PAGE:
On another occasion, my mother and I took a taxi from Wynn to Luxor because of her inability to walk the distance. The taxi driver went across Las Vegas Boulevard to I-15 and took the highway (with rush hour traffic) to the backside of Luxor, then wouldn't drive under the portico to queue up with the taxi line like he was supposed to do. I advised him of the issues I had as soon as he crossed over to the highway, and he pretended not to hear me during the entire trip. The fare would've been $16 for that trip, and I advised him I wouldn't pay it and had a good mind to report him. He, too, advised me to pay what I thought the trip was worth, and I gave him $7 (even though I should have given him $6 or less), and walked away. He yelled a few obscenities at my back, but I stood my ground and advised the valet attendant to watch out for him. I' can't be mistaken for a shrinking violet, can I?

If you feel that the cab driver has "long-hauled" you, you should speak up and tell them so. There are strict rules that cab drivers must follow when transporting passengers around Las Vegas, and they are aware that their passengers have a right to report them to the Taxicab Authority if they feel they are cheated. Taxi drivers do not want to be given a warning by the TA, because they could very well lose their job over a couple of bad reports.

In the end, use your instincts and tip what you think a taxicab driver deserves, not what they expect. The two things are not always the same.


  1. Twenty Three Percent

    That is the percentage of the total taxi meter the IRS assumes the average person is tipping. 23% is added to a driver's wage, and taxed.

    So on a $10 fare, the IRS is assuming an average of $2.30 tip. No allowances are made for good or bad service by the IRS.

    Tipping is about YOU in the end, not your limited judgment of service levels or quality. The average visitor to Vegas should simply allocate $50 for tips IMHO. This gives one 10 situations where tipping is normally expected.

    A trip from the hotel to the airport is a tippable event. It is up-to you to decide if a 25 second encounter with a hotel doorman is equal to spending 15 minutes with a cabbie. Sadly because of racial and other biases, the cabbie is normally the loser in this $5 equation. Cabbie is lucky if they get the same tip a doorman gets. That is wrong and results in the typically bad cab service so many whine about.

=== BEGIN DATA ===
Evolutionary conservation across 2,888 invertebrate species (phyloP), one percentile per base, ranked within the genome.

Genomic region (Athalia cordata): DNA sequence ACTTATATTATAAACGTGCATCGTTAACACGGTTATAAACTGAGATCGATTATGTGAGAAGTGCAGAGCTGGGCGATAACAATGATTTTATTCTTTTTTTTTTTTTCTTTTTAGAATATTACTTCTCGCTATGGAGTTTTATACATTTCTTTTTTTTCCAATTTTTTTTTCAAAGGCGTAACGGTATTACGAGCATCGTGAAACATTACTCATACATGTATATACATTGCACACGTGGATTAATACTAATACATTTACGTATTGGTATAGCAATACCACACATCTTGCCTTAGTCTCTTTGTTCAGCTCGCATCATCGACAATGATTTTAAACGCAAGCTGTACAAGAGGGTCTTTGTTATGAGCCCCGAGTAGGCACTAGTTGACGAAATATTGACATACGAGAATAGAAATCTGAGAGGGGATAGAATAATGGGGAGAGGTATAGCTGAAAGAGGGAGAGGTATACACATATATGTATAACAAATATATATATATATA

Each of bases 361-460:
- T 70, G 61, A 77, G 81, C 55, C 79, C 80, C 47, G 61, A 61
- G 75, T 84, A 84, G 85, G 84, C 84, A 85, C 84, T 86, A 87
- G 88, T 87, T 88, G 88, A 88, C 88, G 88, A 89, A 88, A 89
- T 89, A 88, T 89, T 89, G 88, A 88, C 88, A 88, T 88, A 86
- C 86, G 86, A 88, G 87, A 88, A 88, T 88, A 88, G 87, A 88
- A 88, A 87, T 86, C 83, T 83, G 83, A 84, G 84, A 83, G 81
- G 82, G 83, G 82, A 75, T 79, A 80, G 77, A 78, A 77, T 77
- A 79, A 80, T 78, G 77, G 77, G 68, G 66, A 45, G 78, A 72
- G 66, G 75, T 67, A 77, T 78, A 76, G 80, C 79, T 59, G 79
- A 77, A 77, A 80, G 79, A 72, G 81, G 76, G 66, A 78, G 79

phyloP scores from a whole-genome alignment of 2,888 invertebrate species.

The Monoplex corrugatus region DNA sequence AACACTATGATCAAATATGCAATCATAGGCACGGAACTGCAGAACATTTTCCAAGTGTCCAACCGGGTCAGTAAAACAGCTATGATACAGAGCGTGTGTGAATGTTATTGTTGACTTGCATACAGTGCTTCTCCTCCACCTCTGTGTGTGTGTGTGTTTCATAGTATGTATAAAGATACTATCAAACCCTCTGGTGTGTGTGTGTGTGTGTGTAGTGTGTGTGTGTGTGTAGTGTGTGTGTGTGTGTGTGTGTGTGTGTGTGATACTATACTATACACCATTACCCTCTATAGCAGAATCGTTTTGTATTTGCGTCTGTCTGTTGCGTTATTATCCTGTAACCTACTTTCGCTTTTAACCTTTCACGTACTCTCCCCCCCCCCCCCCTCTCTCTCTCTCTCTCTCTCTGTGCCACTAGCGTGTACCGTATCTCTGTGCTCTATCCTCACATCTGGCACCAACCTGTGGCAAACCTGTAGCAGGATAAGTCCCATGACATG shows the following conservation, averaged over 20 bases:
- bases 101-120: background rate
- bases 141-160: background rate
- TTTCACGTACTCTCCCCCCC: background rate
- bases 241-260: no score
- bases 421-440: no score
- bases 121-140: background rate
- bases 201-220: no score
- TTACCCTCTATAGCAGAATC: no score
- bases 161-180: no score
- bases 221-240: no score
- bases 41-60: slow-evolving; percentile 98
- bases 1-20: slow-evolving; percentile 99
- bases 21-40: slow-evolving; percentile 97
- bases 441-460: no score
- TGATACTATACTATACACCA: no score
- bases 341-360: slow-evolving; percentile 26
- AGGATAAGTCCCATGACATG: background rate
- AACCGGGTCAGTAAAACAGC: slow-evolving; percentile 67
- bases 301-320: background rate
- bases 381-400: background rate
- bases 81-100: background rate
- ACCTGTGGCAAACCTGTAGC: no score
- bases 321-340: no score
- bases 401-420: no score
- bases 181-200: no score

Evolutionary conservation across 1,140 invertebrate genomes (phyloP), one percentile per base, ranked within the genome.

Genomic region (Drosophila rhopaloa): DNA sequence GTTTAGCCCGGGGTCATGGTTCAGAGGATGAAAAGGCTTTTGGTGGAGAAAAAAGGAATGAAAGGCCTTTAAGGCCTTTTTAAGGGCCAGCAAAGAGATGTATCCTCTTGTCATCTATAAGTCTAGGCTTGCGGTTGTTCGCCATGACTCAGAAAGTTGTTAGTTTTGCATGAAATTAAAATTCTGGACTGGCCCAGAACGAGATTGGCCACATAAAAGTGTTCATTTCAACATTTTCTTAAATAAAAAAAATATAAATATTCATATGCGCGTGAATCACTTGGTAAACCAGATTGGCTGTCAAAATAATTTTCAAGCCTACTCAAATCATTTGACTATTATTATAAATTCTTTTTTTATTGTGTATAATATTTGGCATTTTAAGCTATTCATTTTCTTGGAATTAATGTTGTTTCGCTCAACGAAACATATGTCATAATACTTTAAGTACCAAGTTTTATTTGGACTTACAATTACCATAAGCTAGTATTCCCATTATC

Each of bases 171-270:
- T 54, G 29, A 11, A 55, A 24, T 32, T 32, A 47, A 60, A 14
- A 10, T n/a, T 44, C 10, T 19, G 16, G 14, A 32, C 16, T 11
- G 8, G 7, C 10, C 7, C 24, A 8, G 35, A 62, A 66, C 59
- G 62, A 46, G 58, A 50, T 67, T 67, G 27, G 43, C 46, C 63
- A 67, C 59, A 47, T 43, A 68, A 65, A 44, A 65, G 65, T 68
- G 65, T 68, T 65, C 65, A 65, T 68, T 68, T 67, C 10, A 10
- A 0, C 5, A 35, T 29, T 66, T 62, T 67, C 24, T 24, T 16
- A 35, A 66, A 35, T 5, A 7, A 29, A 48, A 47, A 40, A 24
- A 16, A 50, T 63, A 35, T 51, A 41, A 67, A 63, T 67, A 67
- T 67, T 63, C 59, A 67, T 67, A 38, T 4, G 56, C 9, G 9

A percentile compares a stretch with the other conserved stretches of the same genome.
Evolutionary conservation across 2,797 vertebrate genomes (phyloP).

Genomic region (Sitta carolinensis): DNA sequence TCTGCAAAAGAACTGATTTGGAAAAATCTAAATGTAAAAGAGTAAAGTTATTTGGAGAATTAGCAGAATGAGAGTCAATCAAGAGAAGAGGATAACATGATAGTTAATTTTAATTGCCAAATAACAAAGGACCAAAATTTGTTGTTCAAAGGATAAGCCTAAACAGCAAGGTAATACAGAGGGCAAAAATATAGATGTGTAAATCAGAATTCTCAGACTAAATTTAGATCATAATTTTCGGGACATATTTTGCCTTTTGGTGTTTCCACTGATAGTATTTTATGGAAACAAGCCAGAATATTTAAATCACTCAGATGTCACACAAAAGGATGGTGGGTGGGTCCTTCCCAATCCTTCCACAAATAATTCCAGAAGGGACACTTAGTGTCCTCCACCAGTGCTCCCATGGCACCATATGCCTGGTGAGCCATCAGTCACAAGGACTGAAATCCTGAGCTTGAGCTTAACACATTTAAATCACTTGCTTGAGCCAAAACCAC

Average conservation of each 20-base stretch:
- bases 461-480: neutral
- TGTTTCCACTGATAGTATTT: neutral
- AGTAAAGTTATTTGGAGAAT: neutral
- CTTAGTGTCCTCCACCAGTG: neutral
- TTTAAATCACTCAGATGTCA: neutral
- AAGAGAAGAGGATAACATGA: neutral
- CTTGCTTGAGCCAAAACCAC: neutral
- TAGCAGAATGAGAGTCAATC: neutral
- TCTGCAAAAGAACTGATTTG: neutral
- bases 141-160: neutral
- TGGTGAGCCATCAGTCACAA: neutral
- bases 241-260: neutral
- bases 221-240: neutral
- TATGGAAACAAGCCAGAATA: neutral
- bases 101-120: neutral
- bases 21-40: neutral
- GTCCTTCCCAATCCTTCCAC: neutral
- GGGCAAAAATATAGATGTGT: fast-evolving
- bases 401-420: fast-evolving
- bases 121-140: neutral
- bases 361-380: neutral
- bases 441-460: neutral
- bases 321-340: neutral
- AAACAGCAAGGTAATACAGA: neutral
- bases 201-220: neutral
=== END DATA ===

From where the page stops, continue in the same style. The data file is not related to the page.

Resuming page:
Personally I could careless what you tip me. Whatever the amount, no matter how good the cab given, the tip is usually weak. The same person who will "tip" a dealer (who is working to take your $$$) $10 for 5 hands of BJ, will then get in a cab and throw a driver $2 for 10 minutes of their time.

  2. Interesting comments from a cab driver.

    My thought processes for tipping drivers in Vegas run along the same lines as yours HM, but maybe with a slighter higher amount.

    I had an experience once where I took a cab from the airport to Paris and the fare was under 17.00. According to this 23% figure I should have tipped $3.91. What I did was give him a $20 and called it good. He started ranting at me and I just walked away.

    I couldn't believe it! What an unpleasant start to my trip! I take a lot of cabs on my trips so I really value a pleasant, safe ride.

    Thankfully, my cabs experiences are usually better than this. If they make an effort, then I do too!

  3. I usually tip at 20% or rounded to the next five dollar level. Sometimes the person benefits and sometimes the person loses a little by this rounding off.

    The big question hoever is one we all seem to over look, why are we expcted to tip in the first place?
    I do not understand why service employees should be exempt from Minimum Wage Laws. Service people should be guaranteed (at the very least) the same minimum wage as any other worker is entitled to.
    It seems to me that the tipping process is nothing more than an employer's means of getting the public to subsidize his cost of doing business. We (the public) do not help pay his renta, or pay 20% of his utility bill, or help pay a percentage of the cost of mus materials, so, why then are we expected to subsidize the costs of his hired help?

    Employers need to begin paying a fair wage to ALL of their employers and then if the employees want to earn extra money, they can do so by providing over and above servive to their customers if they want to receive tips.
    There are good wait staff out there and there are bad wait staff, but they all deserve to be paid a fair wage.